To see if I can use Reflex without a fan, I set Reflex in a low-light area about 5 feet away from me, and can use F4 aperture and C200's 500 ISO at 4000 lumens. According to the camera's sensitivity, this is a critical value. However, ISO 500 is lower, and I can easily use ISO 850 and further reduce the reflection output. The challenge is to set the light close enough to the subject and keep the light brightness not exceeding 4000 lumens to avoid fan noise.
It will vary depending on how much ambient sound is in the area where you are shooting the interview or sound. The fan has a higher pitch, so if the light is less than 5 feet away from the microphone, it will seep into the audio.
I am not a professional photographer anyway, flash photography is something I don't do. Oops, I don't even have a flash. With this, I will try my best to test the flash function, but I know the value of having these two options as flash options in one fixture is very cool for those who make video and still images at the same time.
Reflex can use several different flash triggers. The Light and Motion provided for the evaluation is a low-cost $69 Godox XProC TTL wireless flash trigger for Canon cameras.
I used the Reflex and Chimera box to shoot the DJI Action 2 shooting water. The Canon R5 was set to high-speed continuous shutter release, and I took countless shots to make the camera fall just right. No, but this photo looks very cool! The Reflex S flash mode makes every frame a technical goalkeeper without any problems.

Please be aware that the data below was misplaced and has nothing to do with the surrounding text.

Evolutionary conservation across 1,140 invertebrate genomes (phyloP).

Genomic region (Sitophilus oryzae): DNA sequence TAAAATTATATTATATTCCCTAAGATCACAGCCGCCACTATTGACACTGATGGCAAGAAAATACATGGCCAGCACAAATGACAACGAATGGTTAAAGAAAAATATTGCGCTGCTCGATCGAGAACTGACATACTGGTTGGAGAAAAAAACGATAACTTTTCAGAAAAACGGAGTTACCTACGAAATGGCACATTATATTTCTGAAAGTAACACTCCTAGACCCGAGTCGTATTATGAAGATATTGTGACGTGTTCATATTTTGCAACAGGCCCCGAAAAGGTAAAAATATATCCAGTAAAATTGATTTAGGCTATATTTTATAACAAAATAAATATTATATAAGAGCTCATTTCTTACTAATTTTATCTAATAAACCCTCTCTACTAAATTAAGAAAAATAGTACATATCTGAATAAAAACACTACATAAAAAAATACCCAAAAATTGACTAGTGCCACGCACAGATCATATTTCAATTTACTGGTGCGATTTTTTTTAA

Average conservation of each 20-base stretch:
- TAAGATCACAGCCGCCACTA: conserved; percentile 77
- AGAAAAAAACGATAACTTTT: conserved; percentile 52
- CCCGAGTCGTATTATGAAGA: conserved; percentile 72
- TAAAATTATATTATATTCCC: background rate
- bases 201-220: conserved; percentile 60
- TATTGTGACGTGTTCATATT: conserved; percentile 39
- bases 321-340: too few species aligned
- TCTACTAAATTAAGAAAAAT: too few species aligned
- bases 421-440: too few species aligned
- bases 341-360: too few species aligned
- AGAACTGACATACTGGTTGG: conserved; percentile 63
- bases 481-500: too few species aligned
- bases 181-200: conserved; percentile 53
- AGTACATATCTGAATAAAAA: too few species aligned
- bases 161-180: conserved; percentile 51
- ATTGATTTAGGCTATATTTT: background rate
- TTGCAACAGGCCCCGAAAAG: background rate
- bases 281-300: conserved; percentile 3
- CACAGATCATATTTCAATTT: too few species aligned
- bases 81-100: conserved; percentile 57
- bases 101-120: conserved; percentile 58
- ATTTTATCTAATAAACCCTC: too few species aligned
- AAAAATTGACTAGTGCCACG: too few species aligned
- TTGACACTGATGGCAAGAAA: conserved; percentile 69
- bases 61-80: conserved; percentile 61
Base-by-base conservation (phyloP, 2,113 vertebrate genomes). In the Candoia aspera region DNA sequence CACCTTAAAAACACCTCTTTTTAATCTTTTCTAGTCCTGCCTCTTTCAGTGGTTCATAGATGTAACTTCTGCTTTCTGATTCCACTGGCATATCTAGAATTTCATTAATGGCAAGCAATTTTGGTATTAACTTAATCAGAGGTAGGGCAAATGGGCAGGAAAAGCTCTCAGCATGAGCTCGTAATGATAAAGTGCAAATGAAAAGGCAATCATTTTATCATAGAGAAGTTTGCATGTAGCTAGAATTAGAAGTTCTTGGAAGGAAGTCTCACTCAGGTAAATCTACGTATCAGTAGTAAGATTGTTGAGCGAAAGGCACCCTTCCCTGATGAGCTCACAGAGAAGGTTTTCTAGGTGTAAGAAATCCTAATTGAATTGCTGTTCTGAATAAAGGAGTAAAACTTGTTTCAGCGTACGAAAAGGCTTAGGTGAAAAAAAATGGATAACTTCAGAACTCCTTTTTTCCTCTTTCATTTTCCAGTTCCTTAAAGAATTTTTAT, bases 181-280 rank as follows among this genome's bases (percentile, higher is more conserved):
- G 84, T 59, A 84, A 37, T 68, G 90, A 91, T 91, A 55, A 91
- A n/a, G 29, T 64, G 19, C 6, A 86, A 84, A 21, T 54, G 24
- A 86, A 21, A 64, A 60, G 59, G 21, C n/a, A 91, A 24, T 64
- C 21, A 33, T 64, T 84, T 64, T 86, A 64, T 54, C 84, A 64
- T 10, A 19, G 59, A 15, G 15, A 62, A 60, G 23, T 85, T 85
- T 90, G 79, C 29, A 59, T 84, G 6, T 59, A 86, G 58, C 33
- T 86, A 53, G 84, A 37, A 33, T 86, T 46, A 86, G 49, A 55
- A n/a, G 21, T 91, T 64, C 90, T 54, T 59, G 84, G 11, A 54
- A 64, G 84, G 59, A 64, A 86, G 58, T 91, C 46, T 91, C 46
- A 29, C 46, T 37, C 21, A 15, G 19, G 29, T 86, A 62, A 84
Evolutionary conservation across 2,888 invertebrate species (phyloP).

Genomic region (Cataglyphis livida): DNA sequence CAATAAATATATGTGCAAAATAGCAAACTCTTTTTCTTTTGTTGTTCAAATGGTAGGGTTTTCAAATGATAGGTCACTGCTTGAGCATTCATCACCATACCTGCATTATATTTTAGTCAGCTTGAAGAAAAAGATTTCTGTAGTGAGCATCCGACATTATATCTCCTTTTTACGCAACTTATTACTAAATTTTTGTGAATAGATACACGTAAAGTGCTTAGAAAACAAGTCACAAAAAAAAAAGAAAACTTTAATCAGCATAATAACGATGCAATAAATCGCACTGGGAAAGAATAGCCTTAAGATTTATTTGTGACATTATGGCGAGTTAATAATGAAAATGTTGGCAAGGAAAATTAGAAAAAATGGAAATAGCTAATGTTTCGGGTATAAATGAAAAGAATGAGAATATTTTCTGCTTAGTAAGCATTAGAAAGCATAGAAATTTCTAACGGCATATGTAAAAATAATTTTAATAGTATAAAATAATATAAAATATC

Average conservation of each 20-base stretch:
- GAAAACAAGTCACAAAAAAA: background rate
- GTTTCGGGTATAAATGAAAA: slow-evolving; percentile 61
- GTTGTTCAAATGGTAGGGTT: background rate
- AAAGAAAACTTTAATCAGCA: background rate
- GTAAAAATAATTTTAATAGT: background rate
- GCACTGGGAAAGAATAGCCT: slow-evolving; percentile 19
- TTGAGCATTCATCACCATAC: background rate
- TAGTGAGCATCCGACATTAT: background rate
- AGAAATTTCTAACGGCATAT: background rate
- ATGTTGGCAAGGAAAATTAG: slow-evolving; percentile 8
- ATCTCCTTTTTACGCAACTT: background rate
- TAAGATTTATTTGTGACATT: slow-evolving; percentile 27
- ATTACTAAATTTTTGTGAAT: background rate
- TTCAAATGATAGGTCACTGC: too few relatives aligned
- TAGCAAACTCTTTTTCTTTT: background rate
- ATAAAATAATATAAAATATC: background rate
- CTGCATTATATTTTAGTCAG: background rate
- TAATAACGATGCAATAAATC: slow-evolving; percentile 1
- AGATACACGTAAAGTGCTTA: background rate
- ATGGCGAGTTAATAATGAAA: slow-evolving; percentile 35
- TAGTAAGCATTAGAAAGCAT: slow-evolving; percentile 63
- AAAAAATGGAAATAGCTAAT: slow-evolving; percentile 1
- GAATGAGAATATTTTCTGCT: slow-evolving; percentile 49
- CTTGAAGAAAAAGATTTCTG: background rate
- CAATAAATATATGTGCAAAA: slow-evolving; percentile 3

Using batteries, Reflex can generate 15,000 full-power, 5 millisecond (ms) pulse trains on a single charge.
Although using Reflex as a basic flash is great, its ability to perform at high continuous shooting speeds is impressive. I have said it before, and I will say it again, there is a light that can both flash and continue to tick events and wedding photographers that need to take still photos and videos. Reflex S in continuous shooting mode can reach 20 fps. And the reflection does 10 fps. If you are primarily a video shooter and do not need a higher burst rate, then Reflex will save you some cash.
Reflex is a lamp that wants to do two things well. This is not easy. Being a flash and continuous light means that it must have a great impact, and Reflex does so, and it is very small.
Using USB-C for power supply is something I have to get used to because it is the only device I have used that relies on it as the main source. This requires a 100-watt PD type charger used with many consumer devices. I am accustomed to using AC cables and fixed sturdy connectors, but I understand why StellaPro Reflex cannot have them because it is too small, just like other fixtures. My main concern is the durability of the USB-C cable and charger combination in the field and daily use.
These chargers are designed for wall sockets, and using a 3rd party USB-C power cord will not provide you with a secure connection like the fitted power cord that comes with it. These cables are designed for computers, not for main power cords like traditional cables.
If you are a hybrid shooter and want to make your lighting kit small and light, then Light and Motion StellaPro Reflex is the light you should consider. I like the idea of a powerful combination of high-speed flash and continuous light. The damn thing is even waterproof!
The retail price of StellaPro Reflex is US$849, and the retail price of Reflex S is US$1,096. It is available now.
Erik is an 18-time Emmy Award-winning photography director. He has over 20 years of photojournalism experience and works in newsrooms across the United States. Over the past ten years, Erik has turned to broadcast television and film production, where he discovered a passion for visual narrative and production. In addition, Erik is an outstanding educator who teaches filmmaking through Linkedin Learning and courses on Lynda.com.